Will sell KFC biscuits in UK outlets

The Great British Cake-Off: Mark & ​​Spencer compete against Aldi on a caterpillar-shaped cake

With the advent of social media, children's birthday cakes are now far more elaborate than any of my childhood cakes. My mother, who is good at many things but not Mary Berry, would take a simple, store-bought Swiss roll and thrive on supplements for the ISP. You look smart like a train, a dog, or even - a caterpillar. The cake is cake at the end of the day, and while I undoubtedly enjoyed a slice of Swiss bread in disguise with friends, I was delighted to see that things have moved on in the themed world. Cake, with a ton of related TV shows like The Great British Bake Off, Cake Boss and Extreme Cake Makers. So how is it possible that the UK media has been inundated with stories of a simple kid's chocolate cake that contains some of the biggest grocery retail brands, lawsuits and a social media argument that has weighed on the nation? Well, pull up a chair and let me tell you how, believe it or not, in a year when the world is grappling with a global pandemic, climate crisis, and sea of ​​much-needed change - we have some of the UK's largest retailers in a heated melt in the shape of a chocolate larva. Colin the caterpillar in the ring cake presentation - Marks' Freier & Spencer, who, together with celebrity fans, claims the status of a go-to-cake for all occasions and has developed into a British institution since it was sold 30 years ago. And the range doesn't just include the famous cake, as Marks & Spencer has since introduced new additions to the 'Colin' brand, including seasonal varieties for Halloween and Easter, bite-size versions and confectionery, and a friend of Colin in the shape of Connie, the Caterpillar. And as with all greats, there will always be honors: supermarkets, including the premium player Waitrose (with Cecil the Caterpillar), Sainsburys (aptly called Wiggles) and the Asda Value brand (Clyde) to name a few. But while the caterpillars are as numerous as their legs, something prompted Marks & Spencer to take legal action this week. And that's Aldi's homage to Colin - Cuthbert, who is our other opponent in the fight against the caterpillars - the cake is over 2 pounds cheaper and bigger - with two more servings. The Marks & Spencer legal team claimed that Cuthbert infringed Colin's trademark and that the similarities between Colin and Aldi’s Cuthbert were so close that consumers might think they were cut from the same cake - that is, pretend Being able to act in the event of proven "deception" prevents the like. Customers from misrepresenting their products or services as those of another retailer. Marks & Spencer owns three brands in relation to its cake that are claimed to give Colin an enhanced and distinctive character. Marks & Spencer's allegations include allegations that Aldi is trying to ride the ponytails of its longstanding reputation for quality food. Put simply, Marks & Spencer wants the Aldi cake to be taken off sale and never sold again. News of the litigation sparked a public outcry on social media, fueled by Aldi's social media team, and sparked a range of comedic reactions to the action. Aldi, who actually stopped selling the cake in February, took the opportunity to surprise the audience with tweets that included the model sketch mockups with Cuthbert, the caterpillar on the dock, and new packaging, especially bars, and prison around Cuthbert. Recent tweets include "Cuthbert found GUILTY ... because he's delicious" and "Marks & Snitches like like". Aldi has also tagged other top brands in related items such as the Monopoly board game, paint maker Dulux, and BuzzFeed. Marks & Spencer kept responses to a minimum with a tweet, which suggests the social media team was very busy. the weekend. Aldi did not settle for a humorous attitude and increased the stake with a difficult position: "Hey Marks and Spencer, we are fighting against caterpillar abuse. Colin and Can Cuthbert can be besties?" We are bringing back a limited edition of Cuthbert next month and you want to donate all profits to cancer charities, including your Macmillan Cancer Support partners and our Teenage Cancer Trust. Let's raise money for the charities, not lawyers, "he said using the hashtag #caterpillarsforcancer. Aldi has also invited other supermarket competitors to join in with positive responses from Waitrose and Asda. Marks & Spencer went on to adhere to its legal stance - and during They claim that he "liked an idea of ​​charity" that "Aldi should use his own character. In an additional comment, he added a cake based on Aldi's own mascot - Kevin the Carrot - and added, "That idea is ours. As the feud continues on social media, the reality of competition in grocery retailing still lingers clear. and Lidl convinced many as value operators who offer consumers a completely different shopping experience - they also had the quality grocery store in sight. This could partly explain why the homage products from Marks & Spencer, which are particularly popular in Aldi stores, are no longer just I spoke to Ed Watson, PR and communications expert at PREW PR, about what may be the biggest retail PR event of the year: href = "Whether you're at Colin or Cuthbert camp, one thing is great clear about something that has dominated our social media and news ... legal teams need to speak to their PR peers, be before making intellectual property claims. The disruption in communication was a complete giveaway that not only helped Aldi improve its visibility for a product it hasn't sold since February, but also created a lot of positive feelings for Cuthbert and the Aldi brand. Managed with merciless humor and a little disrespect for me. Aldi is the winner in all of this. This is nothing new. I recall from my time at ASDA a very similar feud with the United Biscuits back then over Penguin over our puffin counterpart. From a blanket perspective, luck favors the brave, and it certainly did, even though ASDA lost the lawsuit - there was no doubt in the minds of consumers that ASDA was selling biscuits! The Colin and Cuthbert saga still leaves questions unanswered ... what will happen to equivalents from other retailers? Caterpillar or not, that sometimes begs the question, sure is a cake just a cake? "An M&S spokesperson said," At M&S ​​we are passionate about creating the most innovative, high quality food for our customers - be it 100% British meat or eSymbols like Colin the Caterpillar, Percy Pig and ours Glitter Gin Globe. Knowing that the M&S brand is special to our customers and they expect the best from us, we find love and care in every M&S product on our shelves. That's why we want to protect Colin, Connie and our reputation for freshness, quality, innovation and value. "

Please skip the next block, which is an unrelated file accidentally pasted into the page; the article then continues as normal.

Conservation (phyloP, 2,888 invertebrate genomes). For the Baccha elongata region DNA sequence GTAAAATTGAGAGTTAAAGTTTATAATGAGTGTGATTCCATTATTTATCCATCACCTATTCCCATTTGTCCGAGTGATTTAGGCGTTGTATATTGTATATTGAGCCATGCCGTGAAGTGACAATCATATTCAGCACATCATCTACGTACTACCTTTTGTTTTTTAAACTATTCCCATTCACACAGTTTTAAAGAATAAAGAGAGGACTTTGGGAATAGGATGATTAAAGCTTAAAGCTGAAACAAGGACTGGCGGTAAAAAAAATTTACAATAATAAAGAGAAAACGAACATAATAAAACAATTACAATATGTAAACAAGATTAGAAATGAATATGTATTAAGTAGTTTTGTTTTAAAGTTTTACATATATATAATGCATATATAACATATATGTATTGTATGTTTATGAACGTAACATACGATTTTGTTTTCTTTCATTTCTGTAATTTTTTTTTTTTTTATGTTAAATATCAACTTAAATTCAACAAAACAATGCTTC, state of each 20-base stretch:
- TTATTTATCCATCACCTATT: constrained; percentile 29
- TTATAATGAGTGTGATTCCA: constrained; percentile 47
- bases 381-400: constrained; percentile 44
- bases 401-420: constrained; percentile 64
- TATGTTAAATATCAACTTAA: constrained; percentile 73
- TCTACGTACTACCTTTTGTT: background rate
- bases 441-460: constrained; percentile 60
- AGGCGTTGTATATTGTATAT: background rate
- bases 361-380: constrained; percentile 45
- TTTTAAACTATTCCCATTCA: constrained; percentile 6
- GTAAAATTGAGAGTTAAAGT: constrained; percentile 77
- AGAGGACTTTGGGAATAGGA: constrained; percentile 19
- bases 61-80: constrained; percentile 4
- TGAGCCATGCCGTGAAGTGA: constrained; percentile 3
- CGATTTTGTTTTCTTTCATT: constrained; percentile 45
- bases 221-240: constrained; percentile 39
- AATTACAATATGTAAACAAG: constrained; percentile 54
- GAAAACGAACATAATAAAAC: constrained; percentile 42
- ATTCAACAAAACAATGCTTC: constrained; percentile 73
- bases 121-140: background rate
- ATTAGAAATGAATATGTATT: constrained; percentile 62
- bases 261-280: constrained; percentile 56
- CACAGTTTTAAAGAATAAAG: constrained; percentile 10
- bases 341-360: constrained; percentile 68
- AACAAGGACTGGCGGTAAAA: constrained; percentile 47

For the past 12 months, grocery retailers have received consumer approval as they pledge to "feed the nation" and ensure stores are safe and operational when they were often the only stores open. Along with key staff members, the supermarket employees have been commended for their efforts, and most major grocery chains, including Tesco, Morrisons and Aldi, have achieved discharge rates. In a year we've seen more brands working to engage consumers more authentically and to use social media as a privileged opportunity for more open dialogue, one has to think that when Marks & Spencer legally has the upper hand, the brand has to "read the room". . For a company that is committed to never being the same, its old habits die hard.

Aldi was contacted for further comments.